Jo Smedley had been happily working for the NHS as a therapist, while writing as a hobby, when her church youth group wanted to host a murder mystery game. So Smedley wrote a script. It was "a huge hit" with family and friends, so Smedley ended up writing a new one every few months. It is now a multinational business.

"I never considered selling them", she writes in The Daily Telegraph, but her friends were web designers, so they built a website to market the games. Orders poured in and the venture began turning a profit immediately. Smedley reinvested everything she made to help it grow and soon found herself running ever larger events. Her company, Red Herring Games, is now ten years old. But there have been setbacks, including bogus sales agents, terrible trade fairs, a burglary, a flood and a cash-flow crisis. "There were lots of tears, frustration and despair."

However, things are looking up: she recently began supplying Amazon and demand in the US is extremely strong. The key to Smedley's success is "customer care", she says. "It's far cheaper to retain a customer than it is to get a new one. Anything you can do to make them feel special and rewarded will keep them for life."

Cond Nast's very public wardrobe malfunction


"Whisper it quietly", says James Gillespie in The Times, but fashion magazine Vogue and Anna Wintour (pictured), its influential editor-in-chief, are being put through a very public "wardrobe malfunction". Sales at online fashion retailers, from Asos to Net-a-Porter, have rocketed, and Vogue's parent company, Cond Nast the American publishing giant behind Vanity Fair and The New Yorker wants a piece of the action. So after two years of planning and at least £75m of investment, it launched earlier this month. is the biggest "sideways move" Cond Nast has ever made, says Mark O'Flaherty in the FT. With 300 million users worldwide, Cond Nast's websites are used by close to 4% of the world's adult population. Customers also trust its taste, so the new venture seems an obvious step: anyone flicking through can now instantly "buy the collection", if they spot a dress they like.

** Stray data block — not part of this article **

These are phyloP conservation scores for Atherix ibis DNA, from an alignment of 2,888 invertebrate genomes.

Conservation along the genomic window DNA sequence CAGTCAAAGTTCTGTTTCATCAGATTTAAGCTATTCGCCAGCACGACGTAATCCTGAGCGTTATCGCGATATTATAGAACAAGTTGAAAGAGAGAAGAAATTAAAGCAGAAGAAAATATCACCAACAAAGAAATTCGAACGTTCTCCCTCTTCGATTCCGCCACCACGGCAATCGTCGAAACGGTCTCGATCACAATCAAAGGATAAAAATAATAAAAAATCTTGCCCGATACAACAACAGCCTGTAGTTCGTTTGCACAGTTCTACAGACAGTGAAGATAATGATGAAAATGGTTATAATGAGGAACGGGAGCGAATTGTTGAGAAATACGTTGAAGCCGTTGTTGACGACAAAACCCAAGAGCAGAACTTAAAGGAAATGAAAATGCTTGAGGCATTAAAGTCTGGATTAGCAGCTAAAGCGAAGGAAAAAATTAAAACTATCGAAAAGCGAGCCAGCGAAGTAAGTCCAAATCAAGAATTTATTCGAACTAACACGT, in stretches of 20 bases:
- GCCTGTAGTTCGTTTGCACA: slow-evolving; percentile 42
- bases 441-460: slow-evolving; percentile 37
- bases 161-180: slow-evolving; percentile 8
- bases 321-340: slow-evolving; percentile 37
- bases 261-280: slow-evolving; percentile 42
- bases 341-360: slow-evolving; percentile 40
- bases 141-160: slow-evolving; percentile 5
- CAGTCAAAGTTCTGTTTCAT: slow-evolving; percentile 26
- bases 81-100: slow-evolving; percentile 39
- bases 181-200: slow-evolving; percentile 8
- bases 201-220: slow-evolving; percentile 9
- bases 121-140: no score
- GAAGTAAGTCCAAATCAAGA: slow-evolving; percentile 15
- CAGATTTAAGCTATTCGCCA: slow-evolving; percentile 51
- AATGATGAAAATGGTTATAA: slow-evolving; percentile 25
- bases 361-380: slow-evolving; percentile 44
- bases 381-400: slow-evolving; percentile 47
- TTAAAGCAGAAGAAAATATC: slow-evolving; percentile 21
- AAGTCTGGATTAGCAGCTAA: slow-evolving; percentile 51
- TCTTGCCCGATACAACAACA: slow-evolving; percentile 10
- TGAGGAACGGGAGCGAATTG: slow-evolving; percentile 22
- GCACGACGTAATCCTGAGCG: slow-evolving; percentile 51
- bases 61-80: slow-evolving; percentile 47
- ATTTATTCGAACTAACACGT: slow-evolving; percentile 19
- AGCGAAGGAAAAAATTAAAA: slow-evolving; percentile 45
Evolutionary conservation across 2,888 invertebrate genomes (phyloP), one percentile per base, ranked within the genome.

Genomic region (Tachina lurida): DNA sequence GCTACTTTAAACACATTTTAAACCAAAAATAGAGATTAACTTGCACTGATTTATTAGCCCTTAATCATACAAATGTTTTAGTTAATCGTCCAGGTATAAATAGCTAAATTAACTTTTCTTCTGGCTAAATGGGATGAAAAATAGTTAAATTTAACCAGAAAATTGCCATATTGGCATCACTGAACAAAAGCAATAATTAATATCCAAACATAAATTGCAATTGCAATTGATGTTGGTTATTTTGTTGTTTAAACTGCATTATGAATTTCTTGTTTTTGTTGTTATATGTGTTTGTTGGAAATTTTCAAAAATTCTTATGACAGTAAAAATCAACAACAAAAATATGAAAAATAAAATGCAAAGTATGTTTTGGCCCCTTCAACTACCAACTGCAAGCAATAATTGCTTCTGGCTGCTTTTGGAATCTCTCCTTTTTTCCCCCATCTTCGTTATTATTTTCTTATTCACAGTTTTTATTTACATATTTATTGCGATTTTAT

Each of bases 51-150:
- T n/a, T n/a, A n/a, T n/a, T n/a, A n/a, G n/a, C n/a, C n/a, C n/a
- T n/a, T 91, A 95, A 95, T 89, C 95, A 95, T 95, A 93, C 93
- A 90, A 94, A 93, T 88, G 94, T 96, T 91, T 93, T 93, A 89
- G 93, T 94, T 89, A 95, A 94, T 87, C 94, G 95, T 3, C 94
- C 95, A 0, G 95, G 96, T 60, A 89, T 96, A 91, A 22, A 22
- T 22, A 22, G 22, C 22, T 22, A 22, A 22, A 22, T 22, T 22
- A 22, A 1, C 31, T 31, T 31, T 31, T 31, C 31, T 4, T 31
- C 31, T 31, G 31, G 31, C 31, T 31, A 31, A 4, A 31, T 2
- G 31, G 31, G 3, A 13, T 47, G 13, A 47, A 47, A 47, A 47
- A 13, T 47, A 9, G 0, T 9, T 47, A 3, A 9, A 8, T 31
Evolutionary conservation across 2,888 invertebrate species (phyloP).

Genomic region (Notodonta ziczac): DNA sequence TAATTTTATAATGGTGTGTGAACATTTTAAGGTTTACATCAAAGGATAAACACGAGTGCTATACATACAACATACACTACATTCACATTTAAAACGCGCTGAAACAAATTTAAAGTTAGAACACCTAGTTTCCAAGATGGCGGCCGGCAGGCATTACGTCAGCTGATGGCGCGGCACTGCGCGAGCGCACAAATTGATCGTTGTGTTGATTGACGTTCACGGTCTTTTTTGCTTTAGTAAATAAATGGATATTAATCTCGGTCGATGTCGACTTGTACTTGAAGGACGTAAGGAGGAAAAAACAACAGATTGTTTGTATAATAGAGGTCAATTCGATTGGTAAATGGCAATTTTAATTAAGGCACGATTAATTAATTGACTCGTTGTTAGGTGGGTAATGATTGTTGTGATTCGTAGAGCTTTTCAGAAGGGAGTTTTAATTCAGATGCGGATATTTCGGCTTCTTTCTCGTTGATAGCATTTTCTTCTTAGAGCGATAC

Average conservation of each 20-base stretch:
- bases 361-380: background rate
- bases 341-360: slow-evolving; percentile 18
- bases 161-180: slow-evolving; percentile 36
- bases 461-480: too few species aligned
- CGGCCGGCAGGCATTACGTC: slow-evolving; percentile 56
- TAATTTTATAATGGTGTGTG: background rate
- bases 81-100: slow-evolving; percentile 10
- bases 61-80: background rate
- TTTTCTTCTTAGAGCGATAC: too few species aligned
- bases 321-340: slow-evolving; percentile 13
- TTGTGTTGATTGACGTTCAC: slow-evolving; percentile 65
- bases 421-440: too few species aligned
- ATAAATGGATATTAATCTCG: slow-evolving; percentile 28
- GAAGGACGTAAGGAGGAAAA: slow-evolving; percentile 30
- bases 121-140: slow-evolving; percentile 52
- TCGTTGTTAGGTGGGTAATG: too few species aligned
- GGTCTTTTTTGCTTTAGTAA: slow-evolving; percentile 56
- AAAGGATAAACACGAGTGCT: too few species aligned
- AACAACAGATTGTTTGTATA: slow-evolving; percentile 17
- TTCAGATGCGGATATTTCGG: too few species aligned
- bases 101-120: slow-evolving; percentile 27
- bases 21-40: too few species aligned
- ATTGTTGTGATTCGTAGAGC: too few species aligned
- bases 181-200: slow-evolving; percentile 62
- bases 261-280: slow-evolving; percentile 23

But Cond Nast needn't worry about discounts or unsold stock: its site will simply direct orders to suppliers, leaving them to make the deliveries. As such, it's just trading off its reputation for having an "insane obsession with fashion".

However, "writing about dresses is a good deal easier than selling them", says Gillespie. Wintour has claimed that will "revolutionise" fashion retail. Yet it looks more like a rip off of other businesses launched several years ago. "People have been shopping online for years... Vogue has turned up very late to the party."

What's more, many fashion houses appear to be playing hardball: Prada, Versace, Marc Jacobs, Alexander McQueen and Jil Sander are all absent from even though all supply Net-a-Porter. With her contacts and clout, it is surprising that Wintour has struggled to lure brands to the site. Less than two weeks after the launch, it's early days but the fashion world is cattily watching.